The National Treasury on Monday published the draft Carbon Tax Bill – which could result in a basic 60% tax-free threshold during the first phase of the carbon tax, from implementation date to 2020 – for public comment.
The South African Government proposes a unique carbon tax and offset scheme. This tax
includes a mechanism whereby tax payers can reduce their tax obligation by using carbon offsets.
The tax is introduced at a time that the country faces an energy crisis in the form a severely
constrained electricity generation network. Within the context of both the proposed carbon tax
as well as the energy security crisis there is potential to maximise existing mechanisms to alleviate
the energy crisis and reduce emissions as per the objectives of the carbon tax.
This can be done in line with the growing need for localized, small-scale energy solutions which
is supported by South Africa’s Renewable Energy Certificate (REC) platform. RECs is an ideal
tool to significantly support and diversify the South African green economy. The same is true for
The context of this report relates to the documentation that is in the public domain mid-2015,
especially the National Treasury Carbon Offsets Paper April 2014 which specifically mentions a
“The development of a South African‐specific carbon offsets standard could be considered in the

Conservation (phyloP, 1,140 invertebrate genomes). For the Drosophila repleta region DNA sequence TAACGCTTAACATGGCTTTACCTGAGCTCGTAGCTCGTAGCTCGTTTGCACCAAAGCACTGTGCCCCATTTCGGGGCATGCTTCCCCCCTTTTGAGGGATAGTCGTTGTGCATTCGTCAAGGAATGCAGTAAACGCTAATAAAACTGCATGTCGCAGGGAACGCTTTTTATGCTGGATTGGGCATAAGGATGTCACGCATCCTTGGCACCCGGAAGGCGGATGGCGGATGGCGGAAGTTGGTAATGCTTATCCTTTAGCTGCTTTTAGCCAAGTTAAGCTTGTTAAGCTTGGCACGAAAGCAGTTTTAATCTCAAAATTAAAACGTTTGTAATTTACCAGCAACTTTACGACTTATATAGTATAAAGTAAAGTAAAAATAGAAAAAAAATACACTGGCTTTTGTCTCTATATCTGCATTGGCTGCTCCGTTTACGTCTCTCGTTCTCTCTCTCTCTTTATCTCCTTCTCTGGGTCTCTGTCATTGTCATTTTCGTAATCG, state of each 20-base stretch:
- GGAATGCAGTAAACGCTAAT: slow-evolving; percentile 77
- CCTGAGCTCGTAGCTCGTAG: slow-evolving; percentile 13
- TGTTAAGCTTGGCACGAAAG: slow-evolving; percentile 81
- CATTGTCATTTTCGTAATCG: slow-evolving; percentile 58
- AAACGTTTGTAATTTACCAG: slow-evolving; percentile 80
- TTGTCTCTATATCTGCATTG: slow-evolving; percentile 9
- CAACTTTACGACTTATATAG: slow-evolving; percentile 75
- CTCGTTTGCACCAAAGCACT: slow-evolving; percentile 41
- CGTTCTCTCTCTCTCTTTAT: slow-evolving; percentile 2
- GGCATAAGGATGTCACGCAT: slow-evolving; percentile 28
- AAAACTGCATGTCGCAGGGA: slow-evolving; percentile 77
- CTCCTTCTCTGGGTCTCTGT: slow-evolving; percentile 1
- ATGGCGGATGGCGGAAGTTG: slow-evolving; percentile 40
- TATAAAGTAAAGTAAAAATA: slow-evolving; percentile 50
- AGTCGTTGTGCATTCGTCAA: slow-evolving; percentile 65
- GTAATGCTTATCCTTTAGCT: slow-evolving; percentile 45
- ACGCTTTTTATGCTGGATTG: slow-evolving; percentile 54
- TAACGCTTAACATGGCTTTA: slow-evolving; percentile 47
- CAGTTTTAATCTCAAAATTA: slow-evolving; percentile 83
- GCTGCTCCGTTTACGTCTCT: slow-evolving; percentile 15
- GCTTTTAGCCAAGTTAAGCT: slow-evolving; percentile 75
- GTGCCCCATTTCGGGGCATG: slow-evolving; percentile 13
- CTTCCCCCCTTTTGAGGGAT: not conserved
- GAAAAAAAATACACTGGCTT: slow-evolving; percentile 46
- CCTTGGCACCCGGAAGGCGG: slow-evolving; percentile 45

medium term to facilitate cost‐effective development of domestic carbon offsets. “
Both the South African REC market and the potential carbon offset market face unique
challenges. The challenge in the REC market is the lack of demand that leads to low volume and
low prices. The challenge in the carbon offset market is the high transaction cost that makes it
impossible for small projects to access the market.
This report analyses the possibility of converting RECs to carbon offsets in a system that
maintains the integrity of the carbon offsets.
The proposed tax offset design already includes CDM, VCS and Gold Standards credits and
adding converted RECs would add value and strengthen the proposed system. The RECs is a
scheme that incentivises renewable energy installers. If RECs can be converted into a credible
carbon offset credit the current REC initiative can be scaled up, thereby supporting green
By selecting small scale renewable energy projects types with no project emissions or leakage
calculations (automatic additionality under the CDM) these RECs could be converted through
the application of the standardised grid emission factor (UNFCCC approved standardised grid
emissions factors) into a credible carbon offset credit.
In theory it is possible and a pilot would demonstrate the practicality thereof. Stakeholders for
such a pilot have already been identified.
This report was made possible with the financial support of the British High Commission in South Africa Contributors to this report were Robbie Louw; Harmke Immink and Karien Erasmus from Promethium Carbon, Jason Schäffler from Nano Technology and Daniel Arnesson a PhD student from the Scandinavian Institute of maritime Law.